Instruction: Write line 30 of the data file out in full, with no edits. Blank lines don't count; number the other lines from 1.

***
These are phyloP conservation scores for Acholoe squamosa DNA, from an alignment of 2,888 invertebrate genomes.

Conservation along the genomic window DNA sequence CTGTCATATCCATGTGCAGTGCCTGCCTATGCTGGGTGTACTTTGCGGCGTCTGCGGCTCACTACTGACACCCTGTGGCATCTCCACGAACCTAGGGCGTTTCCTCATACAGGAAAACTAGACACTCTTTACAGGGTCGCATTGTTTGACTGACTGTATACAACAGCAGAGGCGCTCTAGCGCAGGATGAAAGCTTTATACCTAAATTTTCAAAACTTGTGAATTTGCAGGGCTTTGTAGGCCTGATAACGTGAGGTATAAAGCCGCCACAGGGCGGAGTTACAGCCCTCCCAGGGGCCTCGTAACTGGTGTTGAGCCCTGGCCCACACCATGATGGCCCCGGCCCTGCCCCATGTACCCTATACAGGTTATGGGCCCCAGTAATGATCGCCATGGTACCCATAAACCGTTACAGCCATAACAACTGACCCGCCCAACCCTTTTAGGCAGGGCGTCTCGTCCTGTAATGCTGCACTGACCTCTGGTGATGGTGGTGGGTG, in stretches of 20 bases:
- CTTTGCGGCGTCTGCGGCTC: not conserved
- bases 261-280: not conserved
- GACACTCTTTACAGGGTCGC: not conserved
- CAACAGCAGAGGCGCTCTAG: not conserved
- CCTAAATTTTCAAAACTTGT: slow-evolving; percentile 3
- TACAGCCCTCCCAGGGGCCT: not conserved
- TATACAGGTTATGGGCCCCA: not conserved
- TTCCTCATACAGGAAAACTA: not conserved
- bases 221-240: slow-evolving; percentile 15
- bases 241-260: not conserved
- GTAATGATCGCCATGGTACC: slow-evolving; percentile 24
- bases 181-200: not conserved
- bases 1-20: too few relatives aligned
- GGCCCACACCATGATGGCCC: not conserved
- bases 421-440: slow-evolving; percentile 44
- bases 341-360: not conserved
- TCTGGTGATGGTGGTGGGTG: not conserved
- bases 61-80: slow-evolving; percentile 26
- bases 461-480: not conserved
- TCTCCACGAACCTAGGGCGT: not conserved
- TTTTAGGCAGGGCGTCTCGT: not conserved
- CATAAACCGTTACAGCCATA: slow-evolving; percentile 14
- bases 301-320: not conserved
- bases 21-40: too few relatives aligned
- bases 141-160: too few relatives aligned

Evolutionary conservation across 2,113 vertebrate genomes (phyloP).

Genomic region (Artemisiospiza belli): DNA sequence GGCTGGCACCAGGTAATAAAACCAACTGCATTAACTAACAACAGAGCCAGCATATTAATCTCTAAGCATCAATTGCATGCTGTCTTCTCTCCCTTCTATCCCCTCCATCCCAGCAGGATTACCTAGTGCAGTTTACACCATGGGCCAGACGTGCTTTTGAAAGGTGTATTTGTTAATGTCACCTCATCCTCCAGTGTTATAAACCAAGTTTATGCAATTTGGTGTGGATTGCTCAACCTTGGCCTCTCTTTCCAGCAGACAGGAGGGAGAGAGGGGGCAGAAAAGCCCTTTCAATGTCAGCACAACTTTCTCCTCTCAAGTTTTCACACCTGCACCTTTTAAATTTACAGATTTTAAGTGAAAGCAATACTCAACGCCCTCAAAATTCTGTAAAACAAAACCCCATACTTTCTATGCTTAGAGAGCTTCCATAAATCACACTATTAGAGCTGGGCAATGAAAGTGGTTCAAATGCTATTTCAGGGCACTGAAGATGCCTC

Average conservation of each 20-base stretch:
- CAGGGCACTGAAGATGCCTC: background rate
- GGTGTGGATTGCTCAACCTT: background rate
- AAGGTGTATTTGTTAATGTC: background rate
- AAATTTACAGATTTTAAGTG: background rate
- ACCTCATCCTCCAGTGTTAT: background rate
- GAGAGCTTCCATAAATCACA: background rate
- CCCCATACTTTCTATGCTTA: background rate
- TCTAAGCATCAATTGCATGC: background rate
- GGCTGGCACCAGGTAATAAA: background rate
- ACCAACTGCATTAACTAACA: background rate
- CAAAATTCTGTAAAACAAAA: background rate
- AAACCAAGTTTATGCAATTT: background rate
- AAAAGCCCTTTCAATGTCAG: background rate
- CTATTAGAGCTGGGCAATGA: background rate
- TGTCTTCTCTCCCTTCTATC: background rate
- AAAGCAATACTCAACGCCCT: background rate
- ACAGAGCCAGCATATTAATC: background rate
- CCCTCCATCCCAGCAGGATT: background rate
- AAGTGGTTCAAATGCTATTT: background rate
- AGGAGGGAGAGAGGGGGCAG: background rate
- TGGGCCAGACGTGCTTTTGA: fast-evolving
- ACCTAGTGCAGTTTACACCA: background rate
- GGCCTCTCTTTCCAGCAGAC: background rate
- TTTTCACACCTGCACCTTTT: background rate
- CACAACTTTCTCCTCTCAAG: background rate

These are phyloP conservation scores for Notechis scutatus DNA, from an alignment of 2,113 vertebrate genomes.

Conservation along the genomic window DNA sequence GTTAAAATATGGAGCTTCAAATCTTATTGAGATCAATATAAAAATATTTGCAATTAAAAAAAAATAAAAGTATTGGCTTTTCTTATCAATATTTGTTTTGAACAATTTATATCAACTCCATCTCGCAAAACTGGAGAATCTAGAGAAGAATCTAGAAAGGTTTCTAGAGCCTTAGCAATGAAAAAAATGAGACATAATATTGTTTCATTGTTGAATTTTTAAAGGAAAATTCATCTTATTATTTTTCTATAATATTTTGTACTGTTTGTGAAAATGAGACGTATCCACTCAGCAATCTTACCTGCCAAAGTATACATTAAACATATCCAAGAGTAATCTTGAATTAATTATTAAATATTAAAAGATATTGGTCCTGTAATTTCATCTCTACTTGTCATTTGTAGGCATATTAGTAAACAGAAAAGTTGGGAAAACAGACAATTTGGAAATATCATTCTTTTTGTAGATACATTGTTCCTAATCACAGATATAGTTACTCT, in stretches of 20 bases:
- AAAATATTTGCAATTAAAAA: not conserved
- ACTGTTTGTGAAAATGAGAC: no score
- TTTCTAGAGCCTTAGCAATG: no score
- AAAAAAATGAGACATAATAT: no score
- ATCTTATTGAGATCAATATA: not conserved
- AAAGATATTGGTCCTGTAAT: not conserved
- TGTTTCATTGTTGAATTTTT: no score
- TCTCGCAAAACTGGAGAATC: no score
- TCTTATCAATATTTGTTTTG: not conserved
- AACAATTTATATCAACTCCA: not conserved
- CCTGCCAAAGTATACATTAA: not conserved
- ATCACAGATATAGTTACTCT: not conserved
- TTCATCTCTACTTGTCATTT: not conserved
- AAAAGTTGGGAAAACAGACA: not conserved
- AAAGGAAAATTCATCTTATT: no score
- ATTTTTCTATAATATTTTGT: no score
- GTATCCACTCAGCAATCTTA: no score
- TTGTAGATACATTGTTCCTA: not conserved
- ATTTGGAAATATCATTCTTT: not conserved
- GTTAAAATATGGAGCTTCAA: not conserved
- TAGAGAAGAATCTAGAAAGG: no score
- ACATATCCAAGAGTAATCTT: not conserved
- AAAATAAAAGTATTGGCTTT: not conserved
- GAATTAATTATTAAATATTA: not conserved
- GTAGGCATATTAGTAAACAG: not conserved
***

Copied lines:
Average conservation of each 20-base stretch: